At some point in time someone asked me what I wanted to do when I grew up. I valued this question. I thought: I would like to travel to existing spaces and be responsible to bring them to a state of completion. Something between being an artist and a consultant. After experiencing James Turrell’s show, “Into the Light” at Pittsburgh’s Mattress Factory, in 2002, I was reassured of this naturally evolving series of intuitive impulses. Collaborating with the brilliant Garth Zeglin, PHD for a number years, installing art for the Wood Street galleries and assisting for Kurt Hentschläger for three years contributed to refining my goals and vision.
The short answer is immensely. It’s a clear extension of my studio practice and the closest thing to Tai Chi or Yoga I routinely practice, with regard to helping me find balance and harmony with the world around me.
When I started the “Transmission” series I inadvertently ping’d it from another dimension. To reference “Johnny the Homicidal Maniac”, I have been painting the walls with blood (well, specifically, Heinz ketchup- through the assistance of a grant from the Pittsburgh Foundation) to facilitate its inevitable emergence. Plume, like all of my work, is an extension of an obsessive studio practice. It is where all vectors converged- an optimization of immersion and appreciation for an existing space. Just as Transmission was a response to the 707 Penn Gallery, Plume is a response to its current domicile on the second floor of the Pittsburgh Center for Art.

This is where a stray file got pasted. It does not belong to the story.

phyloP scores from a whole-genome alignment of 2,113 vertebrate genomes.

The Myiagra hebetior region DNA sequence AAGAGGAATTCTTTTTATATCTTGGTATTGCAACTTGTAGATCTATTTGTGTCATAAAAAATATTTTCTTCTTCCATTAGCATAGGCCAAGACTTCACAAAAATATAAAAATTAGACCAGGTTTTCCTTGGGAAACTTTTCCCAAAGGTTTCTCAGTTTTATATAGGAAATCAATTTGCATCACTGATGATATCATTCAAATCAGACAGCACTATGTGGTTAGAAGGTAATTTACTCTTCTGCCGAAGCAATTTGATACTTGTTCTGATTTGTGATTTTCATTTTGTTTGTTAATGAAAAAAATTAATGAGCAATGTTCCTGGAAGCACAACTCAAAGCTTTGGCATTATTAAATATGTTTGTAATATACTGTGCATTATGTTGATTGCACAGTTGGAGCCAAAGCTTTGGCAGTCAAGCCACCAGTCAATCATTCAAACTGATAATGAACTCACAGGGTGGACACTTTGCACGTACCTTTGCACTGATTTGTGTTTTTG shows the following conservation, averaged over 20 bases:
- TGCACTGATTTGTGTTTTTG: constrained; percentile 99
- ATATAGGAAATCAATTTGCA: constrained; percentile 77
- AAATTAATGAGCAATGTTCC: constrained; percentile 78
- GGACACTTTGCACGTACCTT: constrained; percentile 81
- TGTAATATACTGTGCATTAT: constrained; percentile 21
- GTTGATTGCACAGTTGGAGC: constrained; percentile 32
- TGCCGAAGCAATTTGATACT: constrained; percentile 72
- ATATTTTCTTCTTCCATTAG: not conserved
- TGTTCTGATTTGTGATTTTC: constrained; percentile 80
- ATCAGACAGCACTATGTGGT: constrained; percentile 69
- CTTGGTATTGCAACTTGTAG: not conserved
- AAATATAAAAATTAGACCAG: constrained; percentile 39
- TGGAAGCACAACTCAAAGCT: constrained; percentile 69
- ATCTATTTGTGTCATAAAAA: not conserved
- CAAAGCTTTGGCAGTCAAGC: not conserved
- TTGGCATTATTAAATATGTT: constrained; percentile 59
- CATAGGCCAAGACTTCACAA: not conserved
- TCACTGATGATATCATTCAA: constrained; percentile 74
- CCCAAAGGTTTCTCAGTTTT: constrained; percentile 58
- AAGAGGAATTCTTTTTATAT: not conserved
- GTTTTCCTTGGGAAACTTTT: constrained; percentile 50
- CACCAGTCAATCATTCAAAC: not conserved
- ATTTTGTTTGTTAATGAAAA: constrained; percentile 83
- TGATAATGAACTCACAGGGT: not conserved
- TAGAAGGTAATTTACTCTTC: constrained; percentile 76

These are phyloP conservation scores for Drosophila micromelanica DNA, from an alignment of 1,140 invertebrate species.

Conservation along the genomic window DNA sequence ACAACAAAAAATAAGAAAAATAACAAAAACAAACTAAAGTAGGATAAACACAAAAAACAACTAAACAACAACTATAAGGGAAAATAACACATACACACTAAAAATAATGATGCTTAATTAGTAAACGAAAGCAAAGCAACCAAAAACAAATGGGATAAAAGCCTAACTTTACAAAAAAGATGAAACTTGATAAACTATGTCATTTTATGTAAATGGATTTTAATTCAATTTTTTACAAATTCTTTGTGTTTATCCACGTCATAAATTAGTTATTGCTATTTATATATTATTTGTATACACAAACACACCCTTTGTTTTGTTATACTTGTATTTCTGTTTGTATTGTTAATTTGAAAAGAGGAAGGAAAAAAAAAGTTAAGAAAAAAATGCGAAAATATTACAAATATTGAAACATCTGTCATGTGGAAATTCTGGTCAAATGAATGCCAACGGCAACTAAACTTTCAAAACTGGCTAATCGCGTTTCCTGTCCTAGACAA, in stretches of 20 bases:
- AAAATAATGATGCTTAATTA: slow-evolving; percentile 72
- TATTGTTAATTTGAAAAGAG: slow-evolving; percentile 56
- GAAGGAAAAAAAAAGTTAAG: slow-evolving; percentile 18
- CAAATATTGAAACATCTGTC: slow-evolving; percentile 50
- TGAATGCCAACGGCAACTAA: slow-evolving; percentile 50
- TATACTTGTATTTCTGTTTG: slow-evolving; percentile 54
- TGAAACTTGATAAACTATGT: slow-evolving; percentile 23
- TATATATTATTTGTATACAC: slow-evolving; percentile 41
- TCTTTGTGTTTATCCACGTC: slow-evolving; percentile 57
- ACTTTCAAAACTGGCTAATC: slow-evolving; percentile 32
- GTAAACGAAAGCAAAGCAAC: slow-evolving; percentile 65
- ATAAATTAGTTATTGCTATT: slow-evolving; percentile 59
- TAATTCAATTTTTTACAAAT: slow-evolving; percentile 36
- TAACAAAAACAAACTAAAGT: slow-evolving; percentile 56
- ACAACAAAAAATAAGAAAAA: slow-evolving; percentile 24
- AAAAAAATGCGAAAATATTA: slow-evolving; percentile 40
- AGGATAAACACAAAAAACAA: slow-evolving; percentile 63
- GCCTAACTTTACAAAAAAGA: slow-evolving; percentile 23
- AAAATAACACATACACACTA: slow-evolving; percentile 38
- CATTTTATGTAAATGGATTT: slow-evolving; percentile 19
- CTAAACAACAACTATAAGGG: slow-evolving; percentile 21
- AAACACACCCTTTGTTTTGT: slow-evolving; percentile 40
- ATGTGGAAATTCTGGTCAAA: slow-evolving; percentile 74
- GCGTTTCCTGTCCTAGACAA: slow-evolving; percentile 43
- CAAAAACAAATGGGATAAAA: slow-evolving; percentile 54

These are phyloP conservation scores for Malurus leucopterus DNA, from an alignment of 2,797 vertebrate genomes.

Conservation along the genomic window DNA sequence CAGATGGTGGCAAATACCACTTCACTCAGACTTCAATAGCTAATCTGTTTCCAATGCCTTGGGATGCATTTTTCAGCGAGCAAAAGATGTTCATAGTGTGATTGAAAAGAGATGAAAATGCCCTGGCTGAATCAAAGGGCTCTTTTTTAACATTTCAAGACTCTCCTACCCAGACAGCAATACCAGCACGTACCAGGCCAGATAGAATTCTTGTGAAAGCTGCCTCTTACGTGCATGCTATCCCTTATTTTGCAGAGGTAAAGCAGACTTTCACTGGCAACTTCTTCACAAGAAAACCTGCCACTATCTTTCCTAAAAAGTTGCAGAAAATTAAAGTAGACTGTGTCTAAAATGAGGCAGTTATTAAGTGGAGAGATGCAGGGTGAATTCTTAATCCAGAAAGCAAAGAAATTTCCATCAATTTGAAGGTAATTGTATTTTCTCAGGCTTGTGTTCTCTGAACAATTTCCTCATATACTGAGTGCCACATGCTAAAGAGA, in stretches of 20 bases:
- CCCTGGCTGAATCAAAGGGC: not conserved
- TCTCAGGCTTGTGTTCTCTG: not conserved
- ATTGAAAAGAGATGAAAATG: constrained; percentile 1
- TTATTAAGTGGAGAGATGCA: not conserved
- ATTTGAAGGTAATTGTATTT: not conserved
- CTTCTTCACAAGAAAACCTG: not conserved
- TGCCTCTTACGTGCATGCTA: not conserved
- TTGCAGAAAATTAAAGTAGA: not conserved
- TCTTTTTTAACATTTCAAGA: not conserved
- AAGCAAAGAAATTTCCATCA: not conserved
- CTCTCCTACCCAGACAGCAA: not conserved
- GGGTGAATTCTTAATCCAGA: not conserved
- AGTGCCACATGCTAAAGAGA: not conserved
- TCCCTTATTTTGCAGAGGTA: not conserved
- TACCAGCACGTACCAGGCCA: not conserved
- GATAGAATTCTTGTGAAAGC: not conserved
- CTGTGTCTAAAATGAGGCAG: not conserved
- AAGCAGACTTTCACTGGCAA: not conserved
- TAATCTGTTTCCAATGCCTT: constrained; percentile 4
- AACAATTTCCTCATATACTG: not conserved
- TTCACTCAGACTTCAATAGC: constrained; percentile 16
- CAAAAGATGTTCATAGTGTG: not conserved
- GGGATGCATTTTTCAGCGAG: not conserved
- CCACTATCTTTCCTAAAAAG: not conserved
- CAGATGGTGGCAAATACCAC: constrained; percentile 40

Bearing in mind “The Futurist Cookbook”, I like to consider myself to be a polite and gracious host. I want my audience to enjoy the fruits of my labor- a distillation of passion, anxiety, frustration and, ultimately, a state of sublime beauty and deeply contemplative introspection. I want my audience to experience an analog of the initial impulse that lead and maintained me through each of my sisiphean trajectories. It’s a bit of abstract poetry, but essentially, if the world has to share it’s space with me, it’s my own way of being honest and polite. I am a being that loves the process of being. There are so many ways of both recording and presenting that. I simply choose not to limit the mediums that I use. The exploratory process of making my work brings me to a state of nearly constant wonderment, like a child naturally experiences. I want to feel that way always. I want to share this feeling with the world.